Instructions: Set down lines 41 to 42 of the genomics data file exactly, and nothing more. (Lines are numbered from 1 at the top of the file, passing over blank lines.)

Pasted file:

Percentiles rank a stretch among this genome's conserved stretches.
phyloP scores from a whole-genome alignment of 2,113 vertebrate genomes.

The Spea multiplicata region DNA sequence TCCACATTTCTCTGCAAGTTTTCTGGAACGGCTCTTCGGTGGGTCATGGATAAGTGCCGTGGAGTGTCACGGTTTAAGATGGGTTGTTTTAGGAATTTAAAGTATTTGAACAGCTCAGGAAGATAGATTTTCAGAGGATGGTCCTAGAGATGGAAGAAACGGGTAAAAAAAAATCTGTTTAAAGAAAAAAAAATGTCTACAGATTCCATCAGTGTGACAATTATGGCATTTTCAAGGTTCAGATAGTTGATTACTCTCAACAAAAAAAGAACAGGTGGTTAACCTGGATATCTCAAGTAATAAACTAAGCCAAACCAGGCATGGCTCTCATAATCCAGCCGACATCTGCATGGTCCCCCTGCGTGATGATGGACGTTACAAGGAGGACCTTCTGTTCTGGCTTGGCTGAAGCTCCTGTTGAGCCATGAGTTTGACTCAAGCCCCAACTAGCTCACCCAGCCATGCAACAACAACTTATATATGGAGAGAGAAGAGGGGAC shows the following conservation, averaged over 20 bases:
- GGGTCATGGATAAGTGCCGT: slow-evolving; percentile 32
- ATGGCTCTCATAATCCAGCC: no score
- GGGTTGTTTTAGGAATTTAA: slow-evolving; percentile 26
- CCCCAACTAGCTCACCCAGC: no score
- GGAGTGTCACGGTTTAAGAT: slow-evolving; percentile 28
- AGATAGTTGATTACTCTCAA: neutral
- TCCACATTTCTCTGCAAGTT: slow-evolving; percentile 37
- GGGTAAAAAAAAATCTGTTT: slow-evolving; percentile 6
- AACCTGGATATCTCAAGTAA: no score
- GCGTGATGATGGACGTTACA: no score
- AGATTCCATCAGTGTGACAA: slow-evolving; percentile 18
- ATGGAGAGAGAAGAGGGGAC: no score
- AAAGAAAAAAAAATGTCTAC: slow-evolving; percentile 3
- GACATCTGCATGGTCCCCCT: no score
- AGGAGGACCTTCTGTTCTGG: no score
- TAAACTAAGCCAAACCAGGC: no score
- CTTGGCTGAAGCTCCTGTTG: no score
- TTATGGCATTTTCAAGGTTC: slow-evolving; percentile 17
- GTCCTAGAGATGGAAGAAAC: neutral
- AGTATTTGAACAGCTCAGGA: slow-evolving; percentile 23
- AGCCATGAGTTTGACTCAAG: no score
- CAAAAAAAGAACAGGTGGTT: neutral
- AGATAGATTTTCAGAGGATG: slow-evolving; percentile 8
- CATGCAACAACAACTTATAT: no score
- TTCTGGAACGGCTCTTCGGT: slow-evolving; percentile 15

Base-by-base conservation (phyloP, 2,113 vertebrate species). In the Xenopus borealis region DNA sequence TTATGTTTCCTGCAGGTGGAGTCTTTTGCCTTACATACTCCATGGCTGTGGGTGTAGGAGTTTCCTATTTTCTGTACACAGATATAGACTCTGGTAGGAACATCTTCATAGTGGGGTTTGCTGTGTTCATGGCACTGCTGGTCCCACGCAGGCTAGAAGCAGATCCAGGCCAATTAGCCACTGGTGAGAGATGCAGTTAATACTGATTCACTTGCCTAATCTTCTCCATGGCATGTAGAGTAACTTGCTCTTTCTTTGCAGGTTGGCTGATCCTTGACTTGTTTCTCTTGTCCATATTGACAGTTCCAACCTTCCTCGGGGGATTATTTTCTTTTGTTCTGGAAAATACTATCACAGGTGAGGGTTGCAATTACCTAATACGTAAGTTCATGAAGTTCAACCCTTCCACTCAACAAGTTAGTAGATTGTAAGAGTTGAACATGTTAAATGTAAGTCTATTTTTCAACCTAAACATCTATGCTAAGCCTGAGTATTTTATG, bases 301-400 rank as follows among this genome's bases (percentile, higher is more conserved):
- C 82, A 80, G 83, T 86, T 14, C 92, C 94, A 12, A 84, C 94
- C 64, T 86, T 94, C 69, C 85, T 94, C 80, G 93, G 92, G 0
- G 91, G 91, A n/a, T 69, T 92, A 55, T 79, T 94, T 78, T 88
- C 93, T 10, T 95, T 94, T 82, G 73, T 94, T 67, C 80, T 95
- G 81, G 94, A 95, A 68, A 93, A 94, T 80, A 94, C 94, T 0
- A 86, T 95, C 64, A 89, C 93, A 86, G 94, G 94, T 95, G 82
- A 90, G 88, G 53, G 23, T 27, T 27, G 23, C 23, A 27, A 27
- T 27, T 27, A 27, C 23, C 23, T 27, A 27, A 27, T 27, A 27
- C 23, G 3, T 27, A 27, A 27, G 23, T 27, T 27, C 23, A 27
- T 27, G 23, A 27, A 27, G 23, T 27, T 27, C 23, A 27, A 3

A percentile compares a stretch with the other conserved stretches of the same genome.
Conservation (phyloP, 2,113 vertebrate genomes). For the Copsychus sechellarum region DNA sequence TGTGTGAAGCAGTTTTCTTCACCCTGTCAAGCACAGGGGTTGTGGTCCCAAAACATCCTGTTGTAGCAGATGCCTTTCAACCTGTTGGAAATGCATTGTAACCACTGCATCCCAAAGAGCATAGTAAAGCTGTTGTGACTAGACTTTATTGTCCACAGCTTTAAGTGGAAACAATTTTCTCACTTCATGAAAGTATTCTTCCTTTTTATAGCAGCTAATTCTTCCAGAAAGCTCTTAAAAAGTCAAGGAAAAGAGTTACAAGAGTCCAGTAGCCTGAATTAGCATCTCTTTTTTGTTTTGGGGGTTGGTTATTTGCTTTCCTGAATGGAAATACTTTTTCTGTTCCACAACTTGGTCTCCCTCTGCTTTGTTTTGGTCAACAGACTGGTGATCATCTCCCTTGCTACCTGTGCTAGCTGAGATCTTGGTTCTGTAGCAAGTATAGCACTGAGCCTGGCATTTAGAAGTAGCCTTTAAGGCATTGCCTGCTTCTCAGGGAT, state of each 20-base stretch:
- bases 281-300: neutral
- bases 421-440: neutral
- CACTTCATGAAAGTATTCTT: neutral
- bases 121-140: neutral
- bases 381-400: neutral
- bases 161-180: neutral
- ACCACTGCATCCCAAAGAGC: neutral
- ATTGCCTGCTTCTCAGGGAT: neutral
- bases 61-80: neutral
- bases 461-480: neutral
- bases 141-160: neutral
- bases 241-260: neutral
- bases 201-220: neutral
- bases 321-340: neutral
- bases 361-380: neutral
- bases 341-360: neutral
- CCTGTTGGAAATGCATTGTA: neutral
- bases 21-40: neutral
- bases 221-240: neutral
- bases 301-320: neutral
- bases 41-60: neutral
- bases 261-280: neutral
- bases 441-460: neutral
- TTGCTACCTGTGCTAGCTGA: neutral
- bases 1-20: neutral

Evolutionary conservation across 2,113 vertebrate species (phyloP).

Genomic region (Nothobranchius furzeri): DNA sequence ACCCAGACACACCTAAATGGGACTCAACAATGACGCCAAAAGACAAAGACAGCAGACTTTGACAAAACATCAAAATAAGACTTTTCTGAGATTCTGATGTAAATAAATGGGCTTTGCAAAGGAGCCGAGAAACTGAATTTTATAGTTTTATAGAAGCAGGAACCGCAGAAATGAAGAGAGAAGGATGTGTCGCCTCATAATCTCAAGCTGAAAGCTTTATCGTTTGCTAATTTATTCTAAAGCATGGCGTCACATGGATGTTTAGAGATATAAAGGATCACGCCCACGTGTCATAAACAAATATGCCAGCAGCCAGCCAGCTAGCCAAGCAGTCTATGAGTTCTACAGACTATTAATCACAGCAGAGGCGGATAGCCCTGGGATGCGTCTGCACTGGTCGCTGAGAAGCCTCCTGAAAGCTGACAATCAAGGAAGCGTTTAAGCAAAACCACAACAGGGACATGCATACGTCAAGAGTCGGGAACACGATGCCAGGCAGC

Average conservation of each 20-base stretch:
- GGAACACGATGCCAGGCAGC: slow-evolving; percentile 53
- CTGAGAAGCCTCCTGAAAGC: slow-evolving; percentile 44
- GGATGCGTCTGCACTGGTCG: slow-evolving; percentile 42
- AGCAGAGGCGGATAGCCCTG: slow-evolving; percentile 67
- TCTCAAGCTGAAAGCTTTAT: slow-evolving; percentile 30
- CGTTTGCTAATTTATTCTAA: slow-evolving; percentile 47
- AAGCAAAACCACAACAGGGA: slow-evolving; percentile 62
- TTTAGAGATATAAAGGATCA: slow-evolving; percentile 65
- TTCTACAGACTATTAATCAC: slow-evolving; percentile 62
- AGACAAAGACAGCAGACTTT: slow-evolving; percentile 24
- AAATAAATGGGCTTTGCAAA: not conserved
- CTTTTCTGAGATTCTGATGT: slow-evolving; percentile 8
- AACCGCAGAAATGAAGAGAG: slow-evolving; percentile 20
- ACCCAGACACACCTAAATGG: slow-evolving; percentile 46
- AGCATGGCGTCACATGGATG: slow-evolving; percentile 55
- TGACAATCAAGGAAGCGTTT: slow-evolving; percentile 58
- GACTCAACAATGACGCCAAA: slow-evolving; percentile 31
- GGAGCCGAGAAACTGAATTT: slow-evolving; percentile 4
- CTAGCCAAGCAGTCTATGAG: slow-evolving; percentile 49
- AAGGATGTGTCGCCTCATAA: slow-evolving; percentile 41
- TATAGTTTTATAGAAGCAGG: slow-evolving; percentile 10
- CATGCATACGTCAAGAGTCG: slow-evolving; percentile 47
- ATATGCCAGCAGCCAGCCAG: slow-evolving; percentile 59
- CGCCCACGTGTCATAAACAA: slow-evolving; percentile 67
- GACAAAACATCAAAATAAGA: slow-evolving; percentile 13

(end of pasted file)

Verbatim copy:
Conservation (phyloP, 2,113 vertebrate genomes). For the Copsychus sechellarum region DNA sequence TGTGTGAAGCAGTTTTCTTCACCCTGTCAAGCACAGGGGTTGTGGTCCCAAAACATCCTGTTGTAGCAGATGCCTTTCAACCTGTTGGAAATGCATTGTAACCACTGCATCCCAAAGAGCATAGTAAAGCTGTTGTGACTAGACTTTATTGTCCACAGCTTTAAGTGGAAACAATTTTCTCACTTCATGAAAGTATTCTTCCTTTTTATAGCAGCTAATTCTTCCAGAAAGCTCTTAAAAAGTCAAGGAAAAGAGTTACAAGAGTCCAGTAGCCTGAATTAGCATCTCTTTTTTGTTTTGGGGGTTGGTTATTTGCTTTCCTGAATGGAAATACTTTTTCTGTTCCACAACTTGGTCTCCCTCTGCTTTGTTTTGGTCAACAGACTGGTGATCATCTCCCTTGCTACCTGTGCTAGCTGAGATCTTGGTTCTGTAGCAAGTATAGCACTGAGCCTGGCATTTAGAAGTAGCCTTTAAGGCATTGCCTGCTTCTCAGGGAT, state of each 20-base stretch:
- bases 281-300: neutral